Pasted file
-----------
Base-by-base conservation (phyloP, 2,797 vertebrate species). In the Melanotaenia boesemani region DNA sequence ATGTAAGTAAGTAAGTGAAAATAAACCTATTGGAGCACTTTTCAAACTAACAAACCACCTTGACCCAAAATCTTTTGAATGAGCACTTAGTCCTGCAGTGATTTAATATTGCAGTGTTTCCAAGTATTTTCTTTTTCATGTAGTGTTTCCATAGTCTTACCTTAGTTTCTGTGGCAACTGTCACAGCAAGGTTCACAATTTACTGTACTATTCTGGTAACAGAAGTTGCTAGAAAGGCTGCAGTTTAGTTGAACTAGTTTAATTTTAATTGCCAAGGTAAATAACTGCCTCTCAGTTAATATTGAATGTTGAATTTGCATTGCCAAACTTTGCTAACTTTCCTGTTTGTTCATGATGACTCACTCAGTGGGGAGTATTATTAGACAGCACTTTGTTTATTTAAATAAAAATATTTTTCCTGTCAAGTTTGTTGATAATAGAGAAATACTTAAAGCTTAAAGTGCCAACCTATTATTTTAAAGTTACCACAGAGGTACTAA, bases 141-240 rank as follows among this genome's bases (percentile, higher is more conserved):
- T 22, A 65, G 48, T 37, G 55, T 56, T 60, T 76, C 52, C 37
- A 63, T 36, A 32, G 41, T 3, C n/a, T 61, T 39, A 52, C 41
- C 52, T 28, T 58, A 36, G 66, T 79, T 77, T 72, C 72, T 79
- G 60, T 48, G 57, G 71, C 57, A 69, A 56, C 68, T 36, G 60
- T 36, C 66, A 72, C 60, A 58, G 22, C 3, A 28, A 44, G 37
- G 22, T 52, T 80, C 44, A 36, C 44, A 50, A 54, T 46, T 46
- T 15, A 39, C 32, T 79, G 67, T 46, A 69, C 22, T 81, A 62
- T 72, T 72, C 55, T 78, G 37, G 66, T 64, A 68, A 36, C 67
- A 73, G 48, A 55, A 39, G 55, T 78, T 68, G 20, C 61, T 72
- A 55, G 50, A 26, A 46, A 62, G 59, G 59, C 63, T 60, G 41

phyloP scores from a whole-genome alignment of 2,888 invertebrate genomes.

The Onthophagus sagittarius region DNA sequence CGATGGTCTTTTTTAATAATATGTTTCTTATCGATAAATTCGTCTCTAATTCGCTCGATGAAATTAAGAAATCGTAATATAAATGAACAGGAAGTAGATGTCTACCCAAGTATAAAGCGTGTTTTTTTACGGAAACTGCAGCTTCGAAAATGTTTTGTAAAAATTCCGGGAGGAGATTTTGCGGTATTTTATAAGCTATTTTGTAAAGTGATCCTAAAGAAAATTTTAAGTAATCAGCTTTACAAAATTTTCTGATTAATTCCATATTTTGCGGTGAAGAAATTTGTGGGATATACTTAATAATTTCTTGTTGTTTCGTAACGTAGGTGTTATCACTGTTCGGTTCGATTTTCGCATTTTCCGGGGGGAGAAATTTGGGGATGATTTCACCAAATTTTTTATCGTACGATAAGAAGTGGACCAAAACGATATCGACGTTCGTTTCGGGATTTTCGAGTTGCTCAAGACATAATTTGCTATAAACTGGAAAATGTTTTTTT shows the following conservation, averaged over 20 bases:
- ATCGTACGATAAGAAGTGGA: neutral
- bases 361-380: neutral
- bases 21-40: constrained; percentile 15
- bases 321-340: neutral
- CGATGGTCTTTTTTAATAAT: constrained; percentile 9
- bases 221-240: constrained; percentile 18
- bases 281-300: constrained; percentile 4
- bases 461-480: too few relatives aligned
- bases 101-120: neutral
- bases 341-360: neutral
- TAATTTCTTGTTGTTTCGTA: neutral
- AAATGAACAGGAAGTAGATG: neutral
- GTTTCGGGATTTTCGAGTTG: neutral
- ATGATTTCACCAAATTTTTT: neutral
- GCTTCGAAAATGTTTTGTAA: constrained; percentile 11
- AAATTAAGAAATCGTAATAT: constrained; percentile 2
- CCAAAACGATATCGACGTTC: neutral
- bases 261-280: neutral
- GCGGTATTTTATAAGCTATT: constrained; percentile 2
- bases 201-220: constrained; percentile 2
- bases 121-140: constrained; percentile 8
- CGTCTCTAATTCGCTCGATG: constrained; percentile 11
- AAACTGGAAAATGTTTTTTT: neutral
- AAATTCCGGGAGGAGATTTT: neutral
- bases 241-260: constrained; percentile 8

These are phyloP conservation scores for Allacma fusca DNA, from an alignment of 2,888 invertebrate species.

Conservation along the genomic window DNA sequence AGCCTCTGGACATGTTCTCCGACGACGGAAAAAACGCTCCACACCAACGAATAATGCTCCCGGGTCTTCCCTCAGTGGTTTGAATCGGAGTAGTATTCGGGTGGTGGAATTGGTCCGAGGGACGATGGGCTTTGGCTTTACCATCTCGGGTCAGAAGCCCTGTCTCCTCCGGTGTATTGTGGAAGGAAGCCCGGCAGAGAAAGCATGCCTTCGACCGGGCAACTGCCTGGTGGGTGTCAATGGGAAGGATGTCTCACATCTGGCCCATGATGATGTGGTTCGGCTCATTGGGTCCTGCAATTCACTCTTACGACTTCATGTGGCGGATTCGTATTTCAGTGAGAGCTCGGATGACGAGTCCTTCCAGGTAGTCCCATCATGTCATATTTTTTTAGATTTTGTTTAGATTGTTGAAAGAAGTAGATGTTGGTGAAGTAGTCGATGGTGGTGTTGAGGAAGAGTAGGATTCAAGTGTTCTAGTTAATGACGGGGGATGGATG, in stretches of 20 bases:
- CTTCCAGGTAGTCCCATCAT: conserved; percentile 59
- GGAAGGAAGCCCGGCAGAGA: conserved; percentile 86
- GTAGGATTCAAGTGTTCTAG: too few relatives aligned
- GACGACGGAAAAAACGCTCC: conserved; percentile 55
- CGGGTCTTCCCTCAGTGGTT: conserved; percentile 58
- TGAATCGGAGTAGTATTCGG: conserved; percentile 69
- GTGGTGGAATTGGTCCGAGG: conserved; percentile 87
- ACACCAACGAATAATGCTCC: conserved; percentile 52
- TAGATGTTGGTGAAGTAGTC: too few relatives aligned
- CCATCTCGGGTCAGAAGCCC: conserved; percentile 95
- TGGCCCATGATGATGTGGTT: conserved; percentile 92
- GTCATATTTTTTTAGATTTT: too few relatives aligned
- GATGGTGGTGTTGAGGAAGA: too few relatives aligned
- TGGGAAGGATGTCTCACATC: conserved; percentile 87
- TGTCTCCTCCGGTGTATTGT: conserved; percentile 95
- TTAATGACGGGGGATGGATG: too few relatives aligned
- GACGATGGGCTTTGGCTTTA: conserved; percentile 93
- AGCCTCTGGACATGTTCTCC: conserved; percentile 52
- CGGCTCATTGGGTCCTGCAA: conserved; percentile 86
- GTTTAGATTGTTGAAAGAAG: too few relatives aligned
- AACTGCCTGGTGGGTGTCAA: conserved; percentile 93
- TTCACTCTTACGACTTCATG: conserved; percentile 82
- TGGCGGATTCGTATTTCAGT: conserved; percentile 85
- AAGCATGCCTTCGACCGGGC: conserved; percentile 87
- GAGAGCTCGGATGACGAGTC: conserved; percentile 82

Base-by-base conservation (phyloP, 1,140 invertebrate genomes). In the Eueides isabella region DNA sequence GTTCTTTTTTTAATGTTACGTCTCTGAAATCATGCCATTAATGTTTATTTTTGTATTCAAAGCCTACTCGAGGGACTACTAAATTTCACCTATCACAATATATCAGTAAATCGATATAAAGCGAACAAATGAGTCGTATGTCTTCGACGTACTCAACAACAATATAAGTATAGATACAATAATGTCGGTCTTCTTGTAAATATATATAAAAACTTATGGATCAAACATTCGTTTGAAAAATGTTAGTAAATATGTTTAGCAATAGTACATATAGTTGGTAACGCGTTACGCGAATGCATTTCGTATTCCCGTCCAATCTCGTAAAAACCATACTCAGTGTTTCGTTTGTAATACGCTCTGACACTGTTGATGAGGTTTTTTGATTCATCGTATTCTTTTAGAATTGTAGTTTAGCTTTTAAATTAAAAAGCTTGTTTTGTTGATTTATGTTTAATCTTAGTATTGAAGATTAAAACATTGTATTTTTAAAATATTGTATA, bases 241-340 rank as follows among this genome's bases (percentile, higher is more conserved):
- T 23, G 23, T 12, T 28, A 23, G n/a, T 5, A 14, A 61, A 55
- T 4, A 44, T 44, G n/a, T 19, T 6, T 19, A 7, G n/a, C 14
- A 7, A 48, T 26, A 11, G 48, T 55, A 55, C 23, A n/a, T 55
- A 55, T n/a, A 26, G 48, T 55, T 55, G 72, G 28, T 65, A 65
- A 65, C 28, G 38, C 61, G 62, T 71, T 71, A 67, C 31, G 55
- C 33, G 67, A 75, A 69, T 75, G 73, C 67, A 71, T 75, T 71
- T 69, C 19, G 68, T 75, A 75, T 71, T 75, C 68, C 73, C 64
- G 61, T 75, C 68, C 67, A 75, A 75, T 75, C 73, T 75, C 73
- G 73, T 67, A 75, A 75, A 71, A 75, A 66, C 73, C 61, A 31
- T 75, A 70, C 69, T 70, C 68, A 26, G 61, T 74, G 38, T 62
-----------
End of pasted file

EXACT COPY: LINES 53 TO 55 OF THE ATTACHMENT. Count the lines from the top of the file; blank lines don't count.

- GATGGTGGTGTTGAGGAAGA: too few relatives aligned
- TGGGAAGGATGTCTCACATC: conserved; percentile 87
- TGTCTCCTCCGGTGTATTGT: conserved; percentile 95